Heroes

Sunday August 8, 2021, 19th Sunday Ordinary Time (Cycle B)

The tie between today’s readings: Heroes come in different ways.

Psalm 34: 2-9, I Kings 19: 4-8, Ephesians 4:30-5:2, John 6:41-51

   Heroes come in many ways: our brave military personnel, firefighters who rush into burning buildings, paramedics and doctors in the ER, and even the person who runs for coffee so that we could meet a looming deadline, or at least we tell them that. God is in the hero business and He is always looking for new talent. You don’t have to be super smart. You don’t have to have lion-like courage, although heroes are braver than they think. You don’t have to be rich. You don’t even have to be in shape to be a hero. No experience necessary. You get on the job training set down by the Master. In the Bible, God gives us a template to follow as He shows Himself as a rescuing hero, a healing hero, and a sacrificial hero.  All you need is the willingness to follow His lead and step up when you’re called…and there are so many calls.

     The most familiar way that we think about God is as the rescuing hero. King David, our psalmist today, rejoices when he remembers how God delivered him from a tough spot. David was in a lot of tough spots in his life, maybe that’s why there are so many Psalms. David not only recalls his own experiences, but points to many other times when God’s saved the day for His people. God is there for the little guy when we cry out to Him, or for an entire nation facing destruction. He camps His angels around those who fear Him and rescues them. His power is unstoppable.  He always wins. But God is not all shock and awe. He has a softer side.

     God comes as the healing hero.  After a long career serving God, Elijah came off a great victory where he destroyed the prophets of Baal at Mt. Carmel. Now, he is on the run from Queen Jezebel, who has a contract out on him. Crushed with battle fatigue, Elijah sits under a tree and prays to die. God provides food for His clinically depressed servant and prepares him for the road ahead. God the healing hero knows our weaknesses and cares for us at our points of need.  He meets the believer with the promise that all things will work out for our good; giving strength and peace in the trial. He meets the unbeliever with an open hand and an invitation to be delivered from an even bigger crisis.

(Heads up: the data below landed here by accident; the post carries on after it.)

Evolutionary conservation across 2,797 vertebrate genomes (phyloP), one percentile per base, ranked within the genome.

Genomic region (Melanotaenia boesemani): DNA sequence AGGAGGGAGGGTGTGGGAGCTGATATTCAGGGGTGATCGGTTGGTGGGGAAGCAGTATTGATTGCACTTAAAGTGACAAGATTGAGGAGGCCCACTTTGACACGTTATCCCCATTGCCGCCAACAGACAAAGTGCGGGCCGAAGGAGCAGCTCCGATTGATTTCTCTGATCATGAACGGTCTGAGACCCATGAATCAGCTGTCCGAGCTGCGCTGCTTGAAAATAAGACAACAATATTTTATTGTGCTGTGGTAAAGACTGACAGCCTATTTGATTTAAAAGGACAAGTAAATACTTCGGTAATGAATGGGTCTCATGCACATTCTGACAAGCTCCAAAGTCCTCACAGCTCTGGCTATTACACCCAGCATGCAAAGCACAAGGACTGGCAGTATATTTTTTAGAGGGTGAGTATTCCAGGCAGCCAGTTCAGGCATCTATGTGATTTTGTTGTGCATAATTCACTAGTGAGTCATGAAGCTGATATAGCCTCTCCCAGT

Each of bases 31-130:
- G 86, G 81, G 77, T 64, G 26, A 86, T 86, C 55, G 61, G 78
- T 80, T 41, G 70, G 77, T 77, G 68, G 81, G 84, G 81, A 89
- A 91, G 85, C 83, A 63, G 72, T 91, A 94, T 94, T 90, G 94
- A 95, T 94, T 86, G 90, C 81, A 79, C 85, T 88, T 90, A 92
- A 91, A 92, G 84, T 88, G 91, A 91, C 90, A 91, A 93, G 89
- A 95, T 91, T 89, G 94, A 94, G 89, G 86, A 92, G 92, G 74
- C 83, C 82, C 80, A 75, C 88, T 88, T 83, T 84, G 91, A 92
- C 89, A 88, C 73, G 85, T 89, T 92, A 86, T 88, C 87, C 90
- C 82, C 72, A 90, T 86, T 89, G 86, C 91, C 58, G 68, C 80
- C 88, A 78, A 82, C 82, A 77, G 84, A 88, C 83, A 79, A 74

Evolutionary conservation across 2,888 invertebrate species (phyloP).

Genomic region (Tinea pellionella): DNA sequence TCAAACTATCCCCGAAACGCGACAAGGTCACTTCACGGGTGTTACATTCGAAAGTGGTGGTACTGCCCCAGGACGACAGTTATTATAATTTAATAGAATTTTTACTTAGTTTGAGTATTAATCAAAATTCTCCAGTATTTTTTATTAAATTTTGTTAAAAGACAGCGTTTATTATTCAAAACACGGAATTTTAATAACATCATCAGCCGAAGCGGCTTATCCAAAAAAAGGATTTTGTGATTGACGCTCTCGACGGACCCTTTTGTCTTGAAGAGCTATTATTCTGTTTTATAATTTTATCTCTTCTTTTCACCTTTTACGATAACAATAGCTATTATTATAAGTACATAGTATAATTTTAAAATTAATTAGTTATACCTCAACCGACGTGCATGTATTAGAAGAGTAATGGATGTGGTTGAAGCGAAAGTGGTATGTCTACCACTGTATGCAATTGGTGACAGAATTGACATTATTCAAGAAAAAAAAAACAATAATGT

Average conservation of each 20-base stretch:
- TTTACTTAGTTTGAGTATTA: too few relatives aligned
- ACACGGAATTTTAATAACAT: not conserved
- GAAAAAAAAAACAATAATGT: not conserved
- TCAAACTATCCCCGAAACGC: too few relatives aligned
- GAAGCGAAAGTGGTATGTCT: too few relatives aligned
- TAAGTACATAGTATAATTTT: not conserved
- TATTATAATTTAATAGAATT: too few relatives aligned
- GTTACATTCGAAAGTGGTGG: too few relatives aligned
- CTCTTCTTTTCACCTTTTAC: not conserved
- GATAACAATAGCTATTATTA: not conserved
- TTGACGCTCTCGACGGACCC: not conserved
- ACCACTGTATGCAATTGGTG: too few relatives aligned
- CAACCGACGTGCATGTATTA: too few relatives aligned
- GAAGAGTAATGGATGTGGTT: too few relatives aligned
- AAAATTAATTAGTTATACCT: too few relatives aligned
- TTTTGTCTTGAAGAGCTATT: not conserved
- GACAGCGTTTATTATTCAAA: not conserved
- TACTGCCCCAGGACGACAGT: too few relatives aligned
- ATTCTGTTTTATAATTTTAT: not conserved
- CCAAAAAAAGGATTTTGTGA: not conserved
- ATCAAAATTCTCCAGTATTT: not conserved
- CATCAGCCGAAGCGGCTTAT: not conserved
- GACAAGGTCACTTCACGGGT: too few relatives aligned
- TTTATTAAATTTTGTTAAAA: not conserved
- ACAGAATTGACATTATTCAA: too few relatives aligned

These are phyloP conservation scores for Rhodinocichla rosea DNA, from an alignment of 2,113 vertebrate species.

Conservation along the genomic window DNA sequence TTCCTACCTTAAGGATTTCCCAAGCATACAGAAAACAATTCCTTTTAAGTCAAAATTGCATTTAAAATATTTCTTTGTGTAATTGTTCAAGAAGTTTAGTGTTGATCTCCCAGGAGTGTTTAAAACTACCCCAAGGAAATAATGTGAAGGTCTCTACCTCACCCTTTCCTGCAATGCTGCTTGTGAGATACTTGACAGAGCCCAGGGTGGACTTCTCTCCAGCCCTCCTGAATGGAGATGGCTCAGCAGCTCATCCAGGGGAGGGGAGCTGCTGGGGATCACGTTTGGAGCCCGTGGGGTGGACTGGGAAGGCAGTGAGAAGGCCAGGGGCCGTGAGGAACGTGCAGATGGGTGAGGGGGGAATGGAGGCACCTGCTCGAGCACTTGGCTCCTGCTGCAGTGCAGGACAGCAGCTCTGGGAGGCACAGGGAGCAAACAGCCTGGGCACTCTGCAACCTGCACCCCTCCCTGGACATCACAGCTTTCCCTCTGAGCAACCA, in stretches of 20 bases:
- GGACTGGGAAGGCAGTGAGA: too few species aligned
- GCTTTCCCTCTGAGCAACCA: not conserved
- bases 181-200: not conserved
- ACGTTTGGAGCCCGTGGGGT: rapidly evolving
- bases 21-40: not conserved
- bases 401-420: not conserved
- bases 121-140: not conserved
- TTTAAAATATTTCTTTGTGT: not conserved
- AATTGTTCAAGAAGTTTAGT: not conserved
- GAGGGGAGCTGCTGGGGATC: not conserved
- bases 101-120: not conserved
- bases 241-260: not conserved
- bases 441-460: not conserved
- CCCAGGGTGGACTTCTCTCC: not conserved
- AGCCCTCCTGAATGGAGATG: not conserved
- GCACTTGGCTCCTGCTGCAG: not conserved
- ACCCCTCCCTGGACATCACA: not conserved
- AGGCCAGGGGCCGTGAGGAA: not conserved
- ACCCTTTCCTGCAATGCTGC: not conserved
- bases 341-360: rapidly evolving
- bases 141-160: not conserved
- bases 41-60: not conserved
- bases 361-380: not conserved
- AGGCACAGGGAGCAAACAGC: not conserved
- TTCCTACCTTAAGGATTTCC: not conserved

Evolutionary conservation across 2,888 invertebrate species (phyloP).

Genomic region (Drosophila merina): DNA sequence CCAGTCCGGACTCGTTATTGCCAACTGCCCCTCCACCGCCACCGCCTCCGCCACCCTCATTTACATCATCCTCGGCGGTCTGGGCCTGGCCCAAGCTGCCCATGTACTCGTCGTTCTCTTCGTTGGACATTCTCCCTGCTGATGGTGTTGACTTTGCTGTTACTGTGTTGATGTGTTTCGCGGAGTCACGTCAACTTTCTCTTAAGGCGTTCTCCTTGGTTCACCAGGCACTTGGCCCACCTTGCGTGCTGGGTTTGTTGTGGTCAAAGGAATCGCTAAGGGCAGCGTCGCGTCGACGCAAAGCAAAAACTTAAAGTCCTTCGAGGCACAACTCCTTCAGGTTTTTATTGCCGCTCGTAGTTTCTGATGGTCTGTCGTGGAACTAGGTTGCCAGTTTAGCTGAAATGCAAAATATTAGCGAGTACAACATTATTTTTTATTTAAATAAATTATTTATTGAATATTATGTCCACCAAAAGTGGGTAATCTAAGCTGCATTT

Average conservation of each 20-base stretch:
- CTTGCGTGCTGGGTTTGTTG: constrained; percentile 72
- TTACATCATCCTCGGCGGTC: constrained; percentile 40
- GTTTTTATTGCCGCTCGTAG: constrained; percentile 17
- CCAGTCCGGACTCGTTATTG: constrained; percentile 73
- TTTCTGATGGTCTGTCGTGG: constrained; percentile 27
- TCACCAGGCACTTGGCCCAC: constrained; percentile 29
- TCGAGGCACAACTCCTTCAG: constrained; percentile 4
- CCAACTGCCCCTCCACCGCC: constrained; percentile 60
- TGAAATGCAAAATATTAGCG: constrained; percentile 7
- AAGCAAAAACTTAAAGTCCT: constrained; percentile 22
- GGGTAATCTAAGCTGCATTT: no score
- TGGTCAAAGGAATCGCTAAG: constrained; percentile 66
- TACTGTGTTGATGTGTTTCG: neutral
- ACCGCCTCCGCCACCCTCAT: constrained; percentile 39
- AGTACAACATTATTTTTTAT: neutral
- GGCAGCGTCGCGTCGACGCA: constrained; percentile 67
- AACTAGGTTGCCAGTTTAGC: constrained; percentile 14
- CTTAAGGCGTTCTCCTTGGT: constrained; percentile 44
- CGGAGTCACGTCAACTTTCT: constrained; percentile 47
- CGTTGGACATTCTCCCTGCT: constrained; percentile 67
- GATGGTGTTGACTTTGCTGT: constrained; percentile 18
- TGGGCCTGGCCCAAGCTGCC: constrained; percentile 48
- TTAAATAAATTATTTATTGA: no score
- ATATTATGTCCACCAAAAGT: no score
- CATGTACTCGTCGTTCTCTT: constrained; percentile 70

Jesus in our gospel reading shows Himself as the sacrificial hero: “I came down from heaven and give My flesh for the life of the world.” The sacrificial hero is God’s greatest role. Greater than physical healing and more profound than rescuing a nation, God makes a way for a man to escape the horrors of his own destiny: death and hell forever. The hero Jesus dies on a cross and with His Resurrection once and for all conquers these greatest enemies of mankind. Now we have a future!  By destroying everyman’s curse; Jesus becomes everyman’s hero.  We only need the faith to cry out to Him for rescue from our sins. He will save us and with this salvation He gives us new lives as children of God.

     Therefore be imitators of God, as beloved children. (Eph 5:1) Your church life isn’t supposed to be a dead end routine of rituals. Christianity is an adventure of growth and transformation of your life into the likeness of Jesus. God has a plan for you. He wants you to become like His Son and get into the family business. Die to yourself, so that you may live for others and by this earn a hearing for the Gospel.  You have His power! You have His gifts! You have His purpose! Step up! The world needs heroes.

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